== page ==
How the body prepares to move: Independent control of muscle
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A number of brain areas change their activity before we execute a planned voluntary movement. A new study identifies a novel function of this preparatory neural activity, highlighting another mechanism the nervous system can use to achieve its goals. The study demonstrates a preparatory change in the sensitivity of muscle spindle receptors and the motor reflexes they enable.

Here, using an instructed-delay manual task, researchers demonstrate a decrease in human muscle afferent activity (primary spindles) when preparing to reach targets in directions associated with a stretch of the spindle-bearing muscle.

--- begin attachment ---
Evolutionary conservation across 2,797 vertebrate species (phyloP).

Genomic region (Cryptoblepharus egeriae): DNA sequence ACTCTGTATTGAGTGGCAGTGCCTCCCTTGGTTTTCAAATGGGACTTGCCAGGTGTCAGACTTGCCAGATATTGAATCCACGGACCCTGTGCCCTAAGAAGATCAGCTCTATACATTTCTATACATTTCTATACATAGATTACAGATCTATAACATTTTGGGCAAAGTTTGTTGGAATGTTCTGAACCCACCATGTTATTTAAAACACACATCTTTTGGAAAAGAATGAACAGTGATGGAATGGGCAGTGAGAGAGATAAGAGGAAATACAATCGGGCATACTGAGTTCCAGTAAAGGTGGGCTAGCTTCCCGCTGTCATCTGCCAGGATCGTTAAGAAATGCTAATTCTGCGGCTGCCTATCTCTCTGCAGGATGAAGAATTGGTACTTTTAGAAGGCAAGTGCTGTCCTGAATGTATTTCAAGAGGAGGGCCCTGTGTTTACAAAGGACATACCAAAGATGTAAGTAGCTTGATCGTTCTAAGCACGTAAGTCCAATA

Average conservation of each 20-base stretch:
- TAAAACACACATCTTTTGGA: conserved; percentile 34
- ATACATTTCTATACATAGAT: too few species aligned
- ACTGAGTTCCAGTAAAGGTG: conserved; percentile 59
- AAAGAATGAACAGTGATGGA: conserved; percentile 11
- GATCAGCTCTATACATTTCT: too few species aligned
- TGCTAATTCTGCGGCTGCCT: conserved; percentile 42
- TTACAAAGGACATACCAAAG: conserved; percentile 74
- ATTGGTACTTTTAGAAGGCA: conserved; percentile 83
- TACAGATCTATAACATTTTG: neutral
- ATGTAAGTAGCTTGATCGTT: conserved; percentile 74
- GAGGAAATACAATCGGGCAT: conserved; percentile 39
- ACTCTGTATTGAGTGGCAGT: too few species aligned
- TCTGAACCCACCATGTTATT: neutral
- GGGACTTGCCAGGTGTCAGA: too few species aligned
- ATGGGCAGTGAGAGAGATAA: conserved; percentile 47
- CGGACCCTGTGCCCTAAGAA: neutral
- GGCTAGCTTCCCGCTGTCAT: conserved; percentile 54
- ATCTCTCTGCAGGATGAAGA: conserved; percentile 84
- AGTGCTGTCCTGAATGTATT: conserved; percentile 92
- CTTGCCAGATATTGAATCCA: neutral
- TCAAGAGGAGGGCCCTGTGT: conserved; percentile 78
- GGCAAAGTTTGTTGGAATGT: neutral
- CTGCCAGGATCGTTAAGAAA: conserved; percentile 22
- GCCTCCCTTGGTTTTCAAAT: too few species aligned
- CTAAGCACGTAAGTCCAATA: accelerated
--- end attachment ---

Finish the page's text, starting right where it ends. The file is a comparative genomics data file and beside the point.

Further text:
This goal-dependent modulation of proprioceptors began early after target onset but was markedly stronger at the latter parts of the preparatory period. Moreover, whole-arm perturbations during reach preparation revealed modulation of stretch reflex gains (shoulder and upper arm muscles) that reflected the observed changes in spindle activity.

The investigators suggest that one function of central preparatory activity is to tune muscle stiffness according to task goals via the independent control of muscle spindle sensors.

Science Advances
Source: https://advances.sciencemag.org/content/7/9/eabe0401
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